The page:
Today, sixty percent of workers are asked to take workplace assessments by their employers. This means more managers than ever have insights into how their employees work in a given team and what to expect when a new hire walks into the office on their first day.
These insights can be exciting when we’re talking about the “fun” traits, like creativity and extroversion – but what about those traits that scare the heck out of managers? What about those challenging employees, also known as “challengers”?
First off, remember that there are no “good” or “bad” traits. Everyone falls somewhere on a spectrum of personality traits and work values. Still, when you hear the word “challenger,” there’s a good chance that it brings up negative thoughts.
However, being a challenger isn’t necessarily a bad trait. Challengers can be important to your teams. They can be potential managers and internal motivators – as long as you know how to manage them properly, that is.
With that in mind, let’s explore the pros and cons of challenging employees and how to best manage this strong personality type.
What Is a Challenger?
Challengers do exactly what it says on the tin: They challenge. Employees who score more on the challenger end of the personality spectrum tend to be more opinionated, direct, skeptical, and critical.
The Pros of Hiring Challengers
Challengers can be a bit skeptical, meaning they are less vulnerable to groupthink and very unlikely to be managerial sycophants. These types of employees won’t fall for just anything or be pushed around. They’ll stay guarded and may need a little more convincing than the average employee.
While it can be frustrating to be challenged at every turn by a direct report, it can also keep managers and fellow employees from falling into creative ruts or bad habits. Challengers can also keep the moral and ethical atmosphere of the office in tip-top shape and call management and executives out on promises unkept. Challengers are naturals when it comes to law, sales negotiation, and fields where specific parameters must be adhered to.
Because challengers are not gullible, they are more apt to think outside of the box. They don’t generally fall in line with the status quo.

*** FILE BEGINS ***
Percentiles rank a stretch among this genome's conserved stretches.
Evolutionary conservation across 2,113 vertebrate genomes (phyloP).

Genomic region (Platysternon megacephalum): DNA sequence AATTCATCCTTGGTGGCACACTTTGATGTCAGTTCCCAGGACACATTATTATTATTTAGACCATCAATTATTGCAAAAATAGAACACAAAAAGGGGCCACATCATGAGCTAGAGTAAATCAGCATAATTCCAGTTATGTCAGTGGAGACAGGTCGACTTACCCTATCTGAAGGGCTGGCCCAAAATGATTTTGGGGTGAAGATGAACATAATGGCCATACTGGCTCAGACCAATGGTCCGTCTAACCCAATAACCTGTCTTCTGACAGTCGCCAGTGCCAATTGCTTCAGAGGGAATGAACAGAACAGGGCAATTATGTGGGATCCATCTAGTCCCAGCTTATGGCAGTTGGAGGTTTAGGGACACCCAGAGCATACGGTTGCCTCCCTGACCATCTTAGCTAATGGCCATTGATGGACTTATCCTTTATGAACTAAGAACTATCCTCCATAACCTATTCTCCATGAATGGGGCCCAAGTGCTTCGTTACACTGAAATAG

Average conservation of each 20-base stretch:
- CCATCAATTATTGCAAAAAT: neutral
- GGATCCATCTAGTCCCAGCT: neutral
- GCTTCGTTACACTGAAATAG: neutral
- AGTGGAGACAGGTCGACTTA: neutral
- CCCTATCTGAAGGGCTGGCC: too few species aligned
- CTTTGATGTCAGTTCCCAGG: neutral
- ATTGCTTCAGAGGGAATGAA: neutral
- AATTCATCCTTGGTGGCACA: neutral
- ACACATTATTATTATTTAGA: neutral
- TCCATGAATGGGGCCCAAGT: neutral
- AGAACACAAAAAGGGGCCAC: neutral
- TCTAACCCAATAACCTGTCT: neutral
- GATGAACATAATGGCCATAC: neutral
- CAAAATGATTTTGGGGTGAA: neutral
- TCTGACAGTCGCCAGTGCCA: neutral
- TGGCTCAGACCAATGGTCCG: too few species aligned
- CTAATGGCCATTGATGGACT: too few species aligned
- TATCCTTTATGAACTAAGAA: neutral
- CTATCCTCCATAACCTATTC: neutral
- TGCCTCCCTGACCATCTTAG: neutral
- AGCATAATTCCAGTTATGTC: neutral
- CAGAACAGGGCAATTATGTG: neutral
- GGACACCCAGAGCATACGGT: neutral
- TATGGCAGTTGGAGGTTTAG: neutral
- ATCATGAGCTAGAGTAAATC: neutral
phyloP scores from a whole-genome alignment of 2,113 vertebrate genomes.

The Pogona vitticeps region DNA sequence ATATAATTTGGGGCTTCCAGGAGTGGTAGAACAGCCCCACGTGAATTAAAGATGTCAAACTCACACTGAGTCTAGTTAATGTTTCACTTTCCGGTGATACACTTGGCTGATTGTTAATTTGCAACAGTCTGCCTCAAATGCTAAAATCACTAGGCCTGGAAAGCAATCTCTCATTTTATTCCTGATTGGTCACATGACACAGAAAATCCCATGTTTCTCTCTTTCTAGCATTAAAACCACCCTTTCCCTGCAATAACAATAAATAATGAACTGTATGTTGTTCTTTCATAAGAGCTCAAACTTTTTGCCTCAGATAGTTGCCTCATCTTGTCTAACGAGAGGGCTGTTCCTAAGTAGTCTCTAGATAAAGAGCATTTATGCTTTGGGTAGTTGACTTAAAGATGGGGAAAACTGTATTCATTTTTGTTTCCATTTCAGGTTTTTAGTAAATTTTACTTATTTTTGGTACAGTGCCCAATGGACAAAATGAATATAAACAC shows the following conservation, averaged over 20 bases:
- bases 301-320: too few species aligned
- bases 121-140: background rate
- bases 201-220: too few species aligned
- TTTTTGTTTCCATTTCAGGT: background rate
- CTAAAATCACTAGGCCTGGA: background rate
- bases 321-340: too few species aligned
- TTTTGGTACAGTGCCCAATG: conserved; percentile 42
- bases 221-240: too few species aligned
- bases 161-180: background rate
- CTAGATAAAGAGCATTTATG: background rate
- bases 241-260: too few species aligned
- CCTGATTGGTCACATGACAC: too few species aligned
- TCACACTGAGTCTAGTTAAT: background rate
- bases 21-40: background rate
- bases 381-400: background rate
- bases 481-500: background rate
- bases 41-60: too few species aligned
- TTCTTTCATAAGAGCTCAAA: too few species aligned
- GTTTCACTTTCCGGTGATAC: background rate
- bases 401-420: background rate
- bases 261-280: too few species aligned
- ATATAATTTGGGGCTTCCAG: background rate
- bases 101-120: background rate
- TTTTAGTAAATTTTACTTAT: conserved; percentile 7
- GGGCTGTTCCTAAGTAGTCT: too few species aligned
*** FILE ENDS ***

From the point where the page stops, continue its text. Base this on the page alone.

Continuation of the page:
Beneficial Ways to Leverage Your Challenger:
- Bring them to proposal meetings. Challengers often do well when negotiating proposals and justifying specific line items or costs.
- Ask them to vet vendors. Your challenger will happily poke holes in a vendor’s pricing, pitch, and proposal, saving you time and probably money.
- Let them research new processes. Challengers are open to changing things up, as long as there is a good reason to do so. Let them find the newest and best ways to improve your work processes!
- Have them train new employees. To build resilience in your new employees, pair them with challenger employees. Challengers will rarely accept excuses. They’ll keep new employees on strict schedules – but also help them fit into the workplace and find solutions to problems when necessary.
The Cons of Hiring Challengers
Research from Connectria Hosting found that 65 percent workers say they have “dreaded” going to work because of a colleague. Challengers have the potential to be the employees who make their colleagues dread the office.
Challengers can come across as bullies from time to time, but that’s rarely intentional. Their strong personalities can cause tension with other employees in the office. They may seem constantly hostile toward or opposed to things, people, and ideas.
Situations to Avoid With Challengers:
- Don’t put your challenger on a large, slow-moving team. They may feel stifled or frustrated.
- Avoid making your challenger initiate sales. Challengers aren’t built for the “yes-man” role required by many direct sales positions.
- Don’t pair your challenger with another very strong personality. Both employees will wrestle with another for control, and very little will get done.
The reality is that you will probably have a challenger employee on your team at some point. While challengers can be very beneficial to your business, it depends on where you place them in the organization.
Challengers respond to the situations they are placed in. If a challenger becomes disruptive or disrespectful, it’s not because they want to be difficult – it’s because they want to change the situation for the better. When a challenger’s behavior gets out of hand, your best bet is to have a conversation with them about why their actions are not helping. Challengers may be skeptics, but if you tell them why their behavior isn’t logical or helpful, they’ll often rein it in.
A version of this article originally appeared on the Vitru blog.